Back from week in UK where among the many comic misadventure (including seagulls who humiliated me by stealing my sandwich on a crowded rail platform; in the U.S. no rational seagull would do that because: he'd be shot dead!) was forgetting computer power pack which made keeping track of events at home & sending reports of my experiences challenging.
Will try to fill in to some extent this weekend.
In particular, will post "tomorrow" a reconstructed account I staked out in my "debate" with Steven Lewandowsky in Bristol on the the utility of "97% consensus" messaging for promoting constructive public engagement with climate change science (I was knocked unconscious in the 33nd round and have had to get the assistance of others to piece together what transpired before that).
But here is list of talks I gave (including the "debate"; I'm not a fan of this format-- it is fun, but it is exudes misunderstanding of what the nature of scientific evidence consists in & the nature of the mindset with which serious people should be addressing it).
1. "The Science Communication Measurement Problem," Cardiff Univ., June 1. Presented major findings from The Measurement Problem study, which used a validated climate-science assessment instrument designed to unconfound the measurement of cultural identity expressed by "beliefs in" climate change (human caused or otherwise) from knowledge of the best available evidence on causes and consequences of climate change. The former ("beliefs in ...") has zero correlation with the latter ("knowledge"). On the contrary, those with the most knowledge are the most polarized on whether "climate change" (human-caused or otherwise) is happening. Those who don't know much--the vast majority on both sides--do agree, however, that climate science suggests humans are causing climate change and we are in deep shit.
In sum, "believe in" climate meausures "who you are, whose side you are on," not "what do you know, what do you worry about ..." Sadly, politics measures former and not latter question.
What can we do to fix that-- and to stop making this problem worse?
Also introduced the ever-popular Pakistani Dr and Kentucky Farmer!
2. "Debating 'consensus messaging,' " Bristol University, June 2. As you might guess, the Measurement Problem data was very central to my argument that the continuation of a "social marketing campaign" featuring "consensus messaging" completely misses the point. Obviously, the U.S. public has "gotten the memo" on what scientists believe -- that humans are causing climate change and we are in deep deep shit -- even if they haven't gotten the details straight. The conflict over "believe in climate change" is a cultural status competition, pure and simple. More "tomorrow."
3. "Motivated system 2 reasoning: rationality in a polluted science communication environment," Bristol University, June 3. Summary of CCP studies that pit the "bounded rationaity thesis" against the "cultural cognition thesis" as explanations for persistent public controversy over a variety of societal risks, including but not limited to climate change. Observational evidence showing that critical reasoning proficiency--measured in various ways--magnifies rather than dissipates cultural polarization is strong evidence in favor of latter. The problem is not too little rationality but rather too much: when risks or other facts that admit of empirical study become entangled in antagonistic meanings, transforming them into badges of membership in competing cultural groups, it is individually rational for individuals to use their reason to form identity-congruent rather than truth-congruent beliefs. When they all do this all at once, of course, the result is collectively disasterous-- since under these circumstances members of a pluralistic democratic society as less likely to converge on scientific evidence relevant to their common well-being. This is the tragedy of the science communications commons.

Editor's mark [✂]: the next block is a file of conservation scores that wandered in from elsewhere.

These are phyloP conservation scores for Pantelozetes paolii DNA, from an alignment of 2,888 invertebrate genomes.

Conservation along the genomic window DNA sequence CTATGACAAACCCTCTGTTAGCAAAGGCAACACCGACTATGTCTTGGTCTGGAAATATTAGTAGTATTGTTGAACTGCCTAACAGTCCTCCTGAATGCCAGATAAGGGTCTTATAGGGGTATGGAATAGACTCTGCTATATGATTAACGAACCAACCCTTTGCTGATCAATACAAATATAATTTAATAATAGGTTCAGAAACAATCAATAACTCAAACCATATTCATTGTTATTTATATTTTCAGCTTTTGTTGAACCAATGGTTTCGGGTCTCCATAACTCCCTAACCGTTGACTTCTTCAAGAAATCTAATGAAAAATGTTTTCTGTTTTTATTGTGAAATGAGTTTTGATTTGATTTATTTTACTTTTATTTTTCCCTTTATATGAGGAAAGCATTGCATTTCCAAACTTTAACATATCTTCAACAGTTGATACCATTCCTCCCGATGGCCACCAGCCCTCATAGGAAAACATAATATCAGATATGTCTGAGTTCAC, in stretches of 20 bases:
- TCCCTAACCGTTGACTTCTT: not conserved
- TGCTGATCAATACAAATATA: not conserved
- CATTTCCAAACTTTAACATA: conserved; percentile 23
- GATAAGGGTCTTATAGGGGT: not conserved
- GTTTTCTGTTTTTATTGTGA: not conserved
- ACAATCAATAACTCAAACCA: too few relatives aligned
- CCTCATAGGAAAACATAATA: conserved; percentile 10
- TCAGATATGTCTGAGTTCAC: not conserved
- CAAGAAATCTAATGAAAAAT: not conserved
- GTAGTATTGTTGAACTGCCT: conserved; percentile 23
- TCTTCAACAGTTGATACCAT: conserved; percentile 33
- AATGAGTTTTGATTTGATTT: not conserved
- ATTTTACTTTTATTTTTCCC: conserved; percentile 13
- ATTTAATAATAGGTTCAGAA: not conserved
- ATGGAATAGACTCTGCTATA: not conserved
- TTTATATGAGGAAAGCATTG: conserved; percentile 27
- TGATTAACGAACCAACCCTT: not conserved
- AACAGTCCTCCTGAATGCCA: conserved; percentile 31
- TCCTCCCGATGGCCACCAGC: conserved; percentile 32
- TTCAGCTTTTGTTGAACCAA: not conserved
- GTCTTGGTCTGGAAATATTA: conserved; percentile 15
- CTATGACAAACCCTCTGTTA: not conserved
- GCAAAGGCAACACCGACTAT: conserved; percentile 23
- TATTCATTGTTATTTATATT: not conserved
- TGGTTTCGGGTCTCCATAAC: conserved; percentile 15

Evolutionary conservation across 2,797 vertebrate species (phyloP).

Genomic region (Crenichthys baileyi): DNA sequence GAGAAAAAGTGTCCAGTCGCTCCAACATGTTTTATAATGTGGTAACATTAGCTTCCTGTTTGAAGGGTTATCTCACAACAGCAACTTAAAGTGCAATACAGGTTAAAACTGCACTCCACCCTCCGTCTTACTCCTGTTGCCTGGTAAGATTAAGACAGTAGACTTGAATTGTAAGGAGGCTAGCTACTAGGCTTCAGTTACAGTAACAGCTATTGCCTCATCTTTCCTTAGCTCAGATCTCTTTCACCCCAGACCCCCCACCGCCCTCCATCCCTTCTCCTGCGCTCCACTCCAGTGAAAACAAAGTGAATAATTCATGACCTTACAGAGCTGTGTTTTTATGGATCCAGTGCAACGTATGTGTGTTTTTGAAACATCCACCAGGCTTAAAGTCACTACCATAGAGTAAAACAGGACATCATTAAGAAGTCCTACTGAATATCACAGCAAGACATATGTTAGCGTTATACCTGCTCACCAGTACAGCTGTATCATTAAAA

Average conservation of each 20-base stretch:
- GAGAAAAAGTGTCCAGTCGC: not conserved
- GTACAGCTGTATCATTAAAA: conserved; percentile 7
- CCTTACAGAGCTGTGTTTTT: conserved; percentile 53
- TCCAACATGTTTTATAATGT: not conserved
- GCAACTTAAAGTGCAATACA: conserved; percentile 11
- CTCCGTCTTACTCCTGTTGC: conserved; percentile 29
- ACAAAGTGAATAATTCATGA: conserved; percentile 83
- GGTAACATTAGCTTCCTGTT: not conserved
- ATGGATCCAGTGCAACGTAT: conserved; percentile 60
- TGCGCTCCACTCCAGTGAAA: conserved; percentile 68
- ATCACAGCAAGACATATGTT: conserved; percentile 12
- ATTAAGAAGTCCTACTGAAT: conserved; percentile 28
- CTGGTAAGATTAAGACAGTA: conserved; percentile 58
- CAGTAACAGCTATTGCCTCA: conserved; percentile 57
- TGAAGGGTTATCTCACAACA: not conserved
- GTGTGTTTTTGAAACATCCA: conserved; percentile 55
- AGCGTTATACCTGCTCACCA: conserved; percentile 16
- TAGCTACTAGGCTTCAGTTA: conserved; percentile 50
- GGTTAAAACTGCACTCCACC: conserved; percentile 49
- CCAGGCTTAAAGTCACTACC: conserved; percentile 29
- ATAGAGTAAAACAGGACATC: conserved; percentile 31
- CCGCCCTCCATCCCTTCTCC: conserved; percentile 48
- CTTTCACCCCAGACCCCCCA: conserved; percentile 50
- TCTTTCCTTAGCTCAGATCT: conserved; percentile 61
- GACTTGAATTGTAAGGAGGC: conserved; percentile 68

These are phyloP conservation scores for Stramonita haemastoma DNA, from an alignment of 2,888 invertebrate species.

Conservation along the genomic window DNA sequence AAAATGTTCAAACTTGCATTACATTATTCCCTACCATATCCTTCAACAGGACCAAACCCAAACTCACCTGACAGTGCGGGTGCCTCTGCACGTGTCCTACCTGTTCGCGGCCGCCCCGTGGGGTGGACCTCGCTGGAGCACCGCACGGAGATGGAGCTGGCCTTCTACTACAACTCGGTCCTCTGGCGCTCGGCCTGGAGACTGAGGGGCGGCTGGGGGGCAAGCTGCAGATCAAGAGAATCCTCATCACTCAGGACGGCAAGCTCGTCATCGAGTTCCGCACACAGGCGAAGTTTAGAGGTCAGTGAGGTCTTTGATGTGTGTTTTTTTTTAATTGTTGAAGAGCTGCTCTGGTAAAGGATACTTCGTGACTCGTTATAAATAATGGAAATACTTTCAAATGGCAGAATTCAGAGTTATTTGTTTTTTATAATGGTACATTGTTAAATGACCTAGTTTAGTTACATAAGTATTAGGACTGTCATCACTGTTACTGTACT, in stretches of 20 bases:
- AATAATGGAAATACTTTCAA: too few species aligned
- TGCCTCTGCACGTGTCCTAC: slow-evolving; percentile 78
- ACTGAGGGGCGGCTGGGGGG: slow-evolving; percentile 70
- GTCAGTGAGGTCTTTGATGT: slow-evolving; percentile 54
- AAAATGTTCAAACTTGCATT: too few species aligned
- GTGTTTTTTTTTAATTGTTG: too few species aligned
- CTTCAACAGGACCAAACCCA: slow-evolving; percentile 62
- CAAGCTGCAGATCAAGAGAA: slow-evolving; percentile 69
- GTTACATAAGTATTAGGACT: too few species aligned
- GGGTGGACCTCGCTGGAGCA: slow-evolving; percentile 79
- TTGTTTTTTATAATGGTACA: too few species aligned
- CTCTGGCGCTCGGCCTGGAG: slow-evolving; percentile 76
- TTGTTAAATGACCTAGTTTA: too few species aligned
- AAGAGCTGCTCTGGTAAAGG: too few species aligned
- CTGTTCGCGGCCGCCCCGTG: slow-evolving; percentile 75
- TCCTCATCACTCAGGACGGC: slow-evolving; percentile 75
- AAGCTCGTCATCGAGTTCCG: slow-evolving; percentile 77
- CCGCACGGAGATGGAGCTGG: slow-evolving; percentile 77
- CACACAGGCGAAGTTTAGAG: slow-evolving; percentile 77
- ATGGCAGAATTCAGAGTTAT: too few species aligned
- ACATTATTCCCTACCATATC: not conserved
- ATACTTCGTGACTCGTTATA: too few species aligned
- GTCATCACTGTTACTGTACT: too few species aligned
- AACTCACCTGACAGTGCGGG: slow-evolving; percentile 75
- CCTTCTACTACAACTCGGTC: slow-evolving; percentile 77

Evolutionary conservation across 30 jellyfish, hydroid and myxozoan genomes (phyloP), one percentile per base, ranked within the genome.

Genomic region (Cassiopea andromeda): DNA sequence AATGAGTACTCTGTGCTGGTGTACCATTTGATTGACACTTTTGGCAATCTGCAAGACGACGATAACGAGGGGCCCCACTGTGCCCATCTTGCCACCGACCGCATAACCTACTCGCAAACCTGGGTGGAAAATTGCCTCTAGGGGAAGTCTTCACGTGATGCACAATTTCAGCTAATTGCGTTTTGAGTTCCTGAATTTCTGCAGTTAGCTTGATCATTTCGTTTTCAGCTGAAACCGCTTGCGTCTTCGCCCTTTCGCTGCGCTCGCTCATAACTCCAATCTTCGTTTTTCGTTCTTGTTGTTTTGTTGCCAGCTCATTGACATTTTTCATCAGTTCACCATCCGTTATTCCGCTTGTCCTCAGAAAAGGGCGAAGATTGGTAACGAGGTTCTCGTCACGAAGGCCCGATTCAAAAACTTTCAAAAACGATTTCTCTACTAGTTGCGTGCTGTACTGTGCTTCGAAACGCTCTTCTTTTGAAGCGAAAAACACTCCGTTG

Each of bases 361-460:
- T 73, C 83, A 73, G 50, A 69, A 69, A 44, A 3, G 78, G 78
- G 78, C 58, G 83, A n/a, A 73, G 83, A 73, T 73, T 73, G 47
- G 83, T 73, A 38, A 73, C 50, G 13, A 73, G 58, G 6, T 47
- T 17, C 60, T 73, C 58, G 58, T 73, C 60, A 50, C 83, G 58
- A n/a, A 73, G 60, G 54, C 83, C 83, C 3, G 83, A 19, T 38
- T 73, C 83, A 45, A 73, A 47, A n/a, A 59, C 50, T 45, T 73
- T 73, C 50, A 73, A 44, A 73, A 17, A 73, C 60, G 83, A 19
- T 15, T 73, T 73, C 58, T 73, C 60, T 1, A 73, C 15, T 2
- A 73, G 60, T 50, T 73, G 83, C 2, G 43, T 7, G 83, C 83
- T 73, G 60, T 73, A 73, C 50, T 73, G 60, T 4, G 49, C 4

4. What do U.S. farmers believe about human-caused climate change and the risks thereof? Cultural cognition and the Cultural Theory of Risk "Moblility hypothesis," University of College London, June 4. Offered conjectural account to explain how U.S. farmers can simultaneously be most skpetical sector of U.S. population (if characterized in some manner distinct from partisan self-identification) yet also the sector that is making the greatest self-conscious use of climate science (yes, the type that treats humans as cause) in everyday practical decisionmaking. The account was "cognitive dualism," which I presented as a "cultural cognition mechanism" for the so-called Cultural Theory of Risk "mobility hypothesis," which asserts that it is a mistake to see risk perceptions as fixed attributes of individuals, who should be expected instead to change their risk perceptions as they migrate from one institutional setting to another in patterns that enable them to behave in a manner that is conducive to the successful prorogation of their group norms. I offered provisional supporting evidence in the form of the success of the Southeast Florida Climate Compact in promoting engagement with climate science among ordinary citizens who are polarized on whether climate change (human-caused or otherwise!) is "happening," and discussed the need for a more systematic research program. My collaborators Hank-Jenkins Smith & Carol Silva in fact described an ongoing project to collect data on how weather, cultural outlooks, and climate change risk perceptions relate to one another in Oklahoma, which of course has the highest per capita concentration of Kentucky Farmers in the US, right after SE Florida.
I got great feedback from Steve Rayner, whose previously expressed disatisfaction with cultural cognition for neglecting the "mobility hypothesis" I learned the hard & interesting way is quite well founded.